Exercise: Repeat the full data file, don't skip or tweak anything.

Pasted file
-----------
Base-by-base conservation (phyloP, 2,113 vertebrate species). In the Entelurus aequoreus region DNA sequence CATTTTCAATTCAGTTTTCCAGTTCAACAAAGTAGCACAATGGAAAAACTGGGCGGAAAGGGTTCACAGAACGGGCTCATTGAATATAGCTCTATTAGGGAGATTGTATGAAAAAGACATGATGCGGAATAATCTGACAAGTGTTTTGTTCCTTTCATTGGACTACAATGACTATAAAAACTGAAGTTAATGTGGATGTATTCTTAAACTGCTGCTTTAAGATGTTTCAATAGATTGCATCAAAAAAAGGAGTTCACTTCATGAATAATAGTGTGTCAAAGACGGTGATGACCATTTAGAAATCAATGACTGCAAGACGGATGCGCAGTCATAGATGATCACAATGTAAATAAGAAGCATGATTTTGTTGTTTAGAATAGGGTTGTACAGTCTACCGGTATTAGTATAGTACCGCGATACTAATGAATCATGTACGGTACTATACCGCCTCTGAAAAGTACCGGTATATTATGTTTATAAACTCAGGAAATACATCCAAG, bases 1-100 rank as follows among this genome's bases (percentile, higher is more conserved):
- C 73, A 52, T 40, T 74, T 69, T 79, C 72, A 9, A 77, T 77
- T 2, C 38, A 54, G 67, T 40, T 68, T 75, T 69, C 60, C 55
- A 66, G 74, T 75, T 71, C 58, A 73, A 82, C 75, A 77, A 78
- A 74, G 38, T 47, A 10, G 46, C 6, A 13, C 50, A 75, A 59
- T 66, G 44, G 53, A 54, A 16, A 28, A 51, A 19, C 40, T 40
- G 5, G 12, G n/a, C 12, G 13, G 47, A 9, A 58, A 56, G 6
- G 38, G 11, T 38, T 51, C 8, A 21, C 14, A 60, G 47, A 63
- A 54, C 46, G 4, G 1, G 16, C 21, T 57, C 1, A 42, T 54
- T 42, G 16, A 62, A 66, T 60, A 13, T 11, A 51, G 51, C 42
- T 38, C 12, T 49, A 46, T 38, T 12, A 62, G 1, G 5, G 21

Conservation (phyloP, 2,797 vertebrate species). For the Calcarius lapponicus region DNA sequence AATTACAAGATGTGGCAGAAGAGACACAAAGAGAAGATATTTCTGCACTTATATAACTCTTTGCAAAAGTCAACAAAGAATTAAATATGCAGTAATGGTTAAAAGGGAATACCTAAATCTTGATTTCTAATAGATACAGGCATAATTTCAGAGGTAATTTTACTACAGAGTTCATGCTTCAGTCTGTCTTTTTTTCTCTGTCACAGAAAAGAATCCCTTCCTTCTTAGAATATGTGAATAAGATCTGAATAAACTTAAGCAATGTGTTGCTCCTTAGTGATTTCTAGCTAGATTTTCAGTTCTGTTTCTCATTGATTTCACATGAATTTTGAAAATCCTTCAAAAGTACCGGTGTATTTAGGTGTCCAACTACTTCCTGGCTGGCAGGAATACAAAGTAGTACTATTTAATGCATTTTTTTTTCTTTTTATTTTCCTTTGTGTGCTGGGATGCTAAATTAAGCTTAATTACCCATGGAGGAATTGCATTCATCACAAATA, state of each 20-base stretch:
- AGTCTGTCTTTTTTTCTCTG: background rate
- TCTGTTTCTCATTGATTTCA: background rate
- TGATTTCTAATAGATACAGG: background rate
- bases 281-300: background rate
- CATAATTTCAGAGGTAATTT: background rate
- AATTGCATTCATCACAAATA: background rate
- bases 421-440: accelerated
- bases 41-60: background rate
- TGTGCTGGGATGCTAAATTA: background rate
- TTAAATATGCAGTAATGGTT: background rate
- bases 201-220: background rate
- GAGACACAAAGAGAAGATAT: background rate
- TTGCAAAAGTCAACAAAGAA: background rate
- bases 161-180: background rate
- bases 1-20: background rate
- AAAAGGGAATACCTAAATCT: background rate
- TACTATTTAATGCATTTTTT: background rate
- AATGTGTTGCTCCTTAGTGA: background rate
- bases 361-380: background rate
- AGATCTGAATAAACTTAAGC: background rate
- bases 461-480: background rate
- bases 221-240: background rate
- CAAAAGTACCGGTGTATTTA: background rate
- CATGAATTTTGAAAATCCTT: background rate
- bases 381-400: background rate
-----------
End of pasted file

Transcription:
Base-by-base conservation (phyloP, 2,113 vertebrate species). In the Entelurus aequoreus region DNA sequence CATTTTCAATTCAGTTTTCCAGTTCAACAAAGTAGCACAATGGAAAAACTGGGCGGAAAGGGTTCACAGAACGGGCTCATTGAATATAGCTCTATTAGGGAGATTGTATGAAAAAGACATGATGCGGAATAATCTGACAAGTGTTTTGTTCCTTTCATTGGACTACAATGACTATAAAAACTGAAGTTAATGTGGATGTATTCTTAAACTGCTGCTTTAAGATGTTTCAATAGATTGCATCAAAAAAAGGAGTTCACTTCATGAATAATAGTGTGTCAAAGACGGTGATGACCATTTAGAAATCAATGACTGCAAGACGGATGCGCAGTCATAGATGATCACAATGTAAATAAGAAGCATGATTTTGTTGTTTAGAATAGGGTTGTACAGTCTACCGGTATTAGTATAGTACCGCGATACTAATGAATCATGTACGGTACTATACCGCCTCTGAAAAGTACCGGTATATTATGTTTATAAACTCAGGAAATACATCCAAG, bases 1-100 rank as follows among this genome's bases (percentile, higher is more conserved):
- C 73, A 52, T 40, T 74, T 69, T 79, C 72, A 9, A 77, T 77
- T 2, C 38, A 54, G 67, T 40, T 68, T 75, T 69, C 60, C 55
- A 66, G 74, T 75, T 71, C 58, A 73, A 82, C 75, A 77, A 78
- A 74, G 38, T 47, A 10, G 46, C 6, A 13, C 50, A 75, A 59
- T 66, G 44, G 53, A 54, A 16, A 28, A 51, A 19, C 40, T 40
- G 5, G 12, G n/a, C 12, G 13, G 47, A 9, A 58, A 56, G 6
- G 38, G 11, T 38, T 51, C 8, A 21, C 14, A 60, G 47, A 63
- A 54, C 46, G 4, G 1, G 16, C 21, T 57, C 1, A 42, T 54
- T 42, G 16, A 62, A 66, T 60, A 13, T 11, A 51, G 51, C 42
- T 38, C 12, T 49, A 46, T 38, T 12, A 62, G 1, G 5, G 21

Conservation (phyloP, 2,797 vertebrate species). For the Calcarius lapponicus region DNA sequence AATTACAAGATGTGGCAGAAGAGACACAAAGAGAAGATATTTCTGCACTTATATAACTCTTTGCAAAAGTCAACAAAGAATTAAATATGCAGTAATGGTTAAAAGGGAATACCTAAATCTTGATTTCTAATAGATACAGGCATAATTTCAGAGGTAATTTTACTACAGAGTTCATGCTTCAGTCTGTCTTTTTTTCTCTGTCACAGAAAAGAATCCCTTCCTTCTTAGAATATGTGAATAAGATCTGAATAAACTTAAGCAATGTGTTGCTCCTTAGTGATTTCTAGCTAGATTTTCAGTTCTGTTTCTCATTGATTTCACATGAATTTTGAAAATCCTTCAAAAGTACCGGTGTATTTAGGTGTCCAACTACTTCCTGGCTGGCAGGAATACAAAGTAGTACTATTTAATGCATTTTTTTTTCTTTTTATTTTCCTTTGTGTGCTGGGATGCTAAATTAAGCTTAATTACCCATGGAGGAATTGCATTCATCACAAATA, state of each 20-base stretch:
- AGTCTGTCTTTTTTTCTCTG: background rate
- TCTGTTTCTCATTGATTTCA: background rate
- TGATTTCTAATAGATACAGG: background rate
- bases 281-300: background rate
- CATAATTTCAGAGGTAATTT: background rate
- AATTGCATTCATCACAAATA: background rate
- bases 421-440: accelerated
- bases 41-60: background rate
- TGTGCTGGGATGCTAAATTA: background rate
- TTAAATATGCAGTAATGGTT: background rate
- bases 201-220: background rate
- GAGACACAAAGAGAAGATAT: background rate
- TTGCAAAAGTCAACAAAGAA: background rate
- bases 161-180: background rate
- bases 1-20: background rate
- AAAAGGGAATACCTAAATCT: background rate
- TACTATTTAATGCATTTTTT: background rate
- AATGTGTTGCTCCTTAGTGA: background rate
- bases 361-380: background rate
- AGATCTGAATAAACTTAAGC: background rate
- bases 461-480: background rate
- bases 221-240: background rate
- CAAAAGTACCGGTGTATTTA: background rate
- CATGAATTTTGAAAATCCTT: background rate
- bases 381-400: background rate